How do we know what we think we know?
We think we know things, but do we really? What do we know, and more importantly how do we know that we know it?
Think of something, anything, that you think you know.
Let’s start with this: “I am a human being.”
What is it that you know when you think you know that “you are a human being.”
First of all it means you think you are a thing called a human being.
What does that mean?
Well one thing that it means is that if I tell someone that I am a human being they will agree. If I ask someone what I am, they might say I am a human being. So at one level knowing refers to a certain type of verbal agreement.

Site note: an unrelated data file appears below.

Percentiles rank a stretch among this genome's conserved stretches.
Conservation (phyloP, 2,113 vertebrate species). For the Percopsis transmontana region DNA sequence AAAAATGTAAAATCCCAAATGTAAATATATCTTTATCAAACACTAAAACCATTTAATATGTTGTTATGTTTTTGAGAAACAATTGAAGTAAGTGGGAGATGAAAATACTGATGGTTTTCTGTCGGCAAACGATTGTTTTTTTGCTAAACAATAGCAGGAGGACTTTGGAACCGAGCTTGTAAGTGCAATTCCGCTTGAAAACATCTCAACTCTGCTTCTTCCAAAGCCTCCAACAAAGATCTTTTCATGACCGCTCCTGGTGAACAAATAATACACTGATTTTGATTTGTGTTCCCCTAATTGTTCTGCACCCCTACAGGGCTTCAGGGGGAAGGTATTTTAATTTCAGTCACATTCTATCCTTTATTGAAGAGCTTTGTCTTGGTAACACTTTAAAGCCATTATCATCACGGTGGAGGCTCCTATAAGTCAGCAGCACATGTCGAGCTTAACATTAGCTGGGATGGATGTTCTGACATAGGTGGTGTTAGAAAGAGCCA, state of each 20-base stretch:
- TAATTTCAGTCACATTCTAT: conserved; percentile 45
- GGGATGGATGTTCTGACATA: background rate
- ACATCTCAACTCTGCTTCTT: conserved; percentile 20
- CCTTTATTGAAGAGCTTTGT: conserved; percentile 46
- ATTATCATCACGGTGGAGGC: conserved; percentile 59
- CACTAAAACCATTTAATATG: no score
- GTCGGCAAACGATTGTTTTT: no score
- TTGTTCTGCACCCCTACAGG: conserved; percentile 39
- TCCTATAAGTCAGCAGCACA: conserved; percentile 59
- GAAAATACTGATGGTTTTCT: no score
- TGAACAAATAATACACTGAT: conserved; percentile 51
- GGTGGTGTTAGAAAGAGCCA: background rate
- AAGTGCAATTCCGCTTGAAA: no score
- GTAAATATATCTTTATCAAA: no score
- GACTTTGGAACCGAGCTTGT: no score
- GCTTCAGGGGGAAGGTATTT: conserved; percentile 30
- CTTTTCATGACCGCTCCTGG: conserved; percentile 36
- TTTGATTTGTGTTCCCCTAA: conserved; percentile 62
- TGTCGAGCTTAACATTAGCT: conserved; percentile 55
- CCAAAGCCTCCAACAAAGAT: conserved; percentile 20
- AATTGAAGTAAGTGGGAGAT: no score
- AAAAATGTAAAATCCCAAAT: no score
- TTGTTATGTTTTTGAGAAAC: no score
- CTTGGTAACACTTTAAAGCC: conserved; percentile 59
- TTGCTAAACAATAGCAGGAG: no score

But does knowing mean more than this?
William James would add to this understanding of knowing that knowing also had to do with the ability to predict the end points of certain sets of behavior. This was a pragmatic account of knowing.
In one of his famous essays, James describes how if I know what a Bengal tiger is, that means that if I were to take a trip to India I would be able to successfully point to a Bengal tiger if I saw one. Similarly, if I know what Independence Hall is I would be able to go to Philadelphia, find it and recognize it when I saw it.